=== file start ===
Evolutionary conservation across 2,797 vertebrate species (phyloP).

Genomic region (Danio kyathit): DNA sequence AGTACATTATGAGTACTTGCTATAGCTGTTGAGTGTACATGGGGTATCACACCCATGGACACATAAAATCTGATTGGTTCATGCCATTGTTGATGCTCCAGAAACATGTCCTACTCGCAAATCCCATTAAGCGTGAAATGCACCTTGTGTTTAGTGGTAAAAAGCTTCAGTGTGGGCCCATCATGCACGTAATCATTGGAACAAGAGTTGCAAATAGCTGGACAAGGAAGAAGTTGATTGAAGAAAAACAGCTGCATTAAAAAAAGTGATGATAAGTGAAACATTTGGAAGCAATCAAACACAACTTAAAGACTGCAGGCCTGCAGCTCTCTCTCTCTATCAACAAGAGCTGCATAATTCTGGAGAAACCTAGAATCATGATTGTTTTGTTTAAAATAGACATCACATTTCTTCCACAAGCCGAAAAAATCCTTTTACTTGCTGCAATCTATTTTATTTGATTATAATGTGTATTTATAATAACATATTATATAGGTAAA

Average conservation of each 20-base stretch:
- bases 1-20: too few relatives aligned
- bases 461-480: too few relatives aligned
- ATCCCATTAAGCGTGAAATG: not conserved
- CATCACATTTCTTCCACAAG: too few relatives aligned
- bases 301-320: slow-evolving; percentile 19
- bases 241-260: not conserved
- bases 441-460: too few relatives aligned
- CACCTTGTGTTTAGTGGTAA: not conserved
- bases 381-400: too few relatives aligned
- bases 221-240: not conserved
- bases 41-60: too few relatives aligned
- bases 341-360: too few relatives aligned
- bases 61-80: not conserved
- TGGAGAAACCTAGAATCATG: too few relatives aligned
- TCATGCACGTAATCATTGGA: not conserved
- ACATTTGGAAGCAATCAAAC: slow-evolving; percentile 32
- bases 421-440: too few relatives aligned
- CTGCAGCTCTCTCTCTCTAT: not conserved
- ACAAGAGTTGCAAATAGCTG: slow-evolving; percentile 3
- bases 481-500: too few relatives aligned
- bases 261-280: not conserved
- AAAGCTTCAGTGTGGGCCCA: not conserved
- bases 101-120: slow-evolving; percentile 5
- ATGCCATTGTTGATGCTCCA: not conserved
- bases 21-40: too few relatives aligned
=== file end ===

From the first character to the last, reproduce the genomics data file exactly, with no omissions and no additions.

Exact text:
Evolutionary conservation across 2,797 vertebrate species (phyloP).

Genomic region (Danio kyathit): DNA sequence AGTACATTATGAGTACTTGCTATAGCTGTTGAGTGTACATGGGGTATCACACCCATGGACACATAAAATCTGATTGGTTCATGCCATTGTTGATGCTCCAGAAACATGTCCTACTCGCAAATCCCATTAAGCGTGAAATGCACCTTGTGTTTAGTGGTAAAAAGCTTCAGTGTGGGCCCATCATGCACGTAATCATTGGAACAAGAGTTGCAAATAGCTGGACAAGGAAGAAGTTGATTGAAGAAAAACAGCTGCATTAAAAAAAGTGATGATAAGTGAAACATTTGGAAGCAATCAAACACAACTTAAAGACTGCAGGCCTGCAGCTCTCTCTCTCTATCAACAAGAGCTGCATAATTCTGGAGAAACCTAGAATCATGATTGTTTTGTTTAAAATAGACATCACATTTCTTCCACAAGCCGAAAAAATCCTTTTACTTGCTGCAATCTATTTTATTTGATTATAATGTGTATTTATAATAACATATTATATAGGTAAA

Average conservation of each 20-base stretch:
- bases 1-20: too few relatives aligned
- bases 461-480: too few relatives aligned
- ATCCCATTAAGCGTGAAATG: not conserved
- CATCACATTTCTTCCACAAG: too few relatives aligned
- bases 301-320: slow-evolving; percentile 19
- bases 241-260: not conserved
- bases 441-460: too few relatives aligned
- CACCTTGTGTTTAGTGGTAA: not conserved
- bases 381-400: too few relatives aligned
- bases 221-240: not conserved
- bases 41-60: too few relatives aligned
- bases 341-360: too few relatives aligned
- bases 61-80: not conserved
- TGGAGAAACCTAGAATCATG: too few relatives aligned
- TCATGCACGTAATCATTGGA: not conserved
- ACATTTGGAAGCAATCAAAC: slow-evolving; percentile 32
- bases 421-440: too few relatives aligned
- CTGCAGCTCTCTCTCTCTAT: not conserved
- ACAAGAGTTGCAAATAGCTG: slow-evolving; percentile 3
- bases 481-500: too few relatives aligned
- bases 261-280: not conserved
- AAAGCTTCAGTGTGGGCCCA: not conserved
- bases 101-120: slow-evolving; percentile 5
- ATGCCATTGTTGATGCTCCA: not conserved
- bases 21-40: too few relatives aligned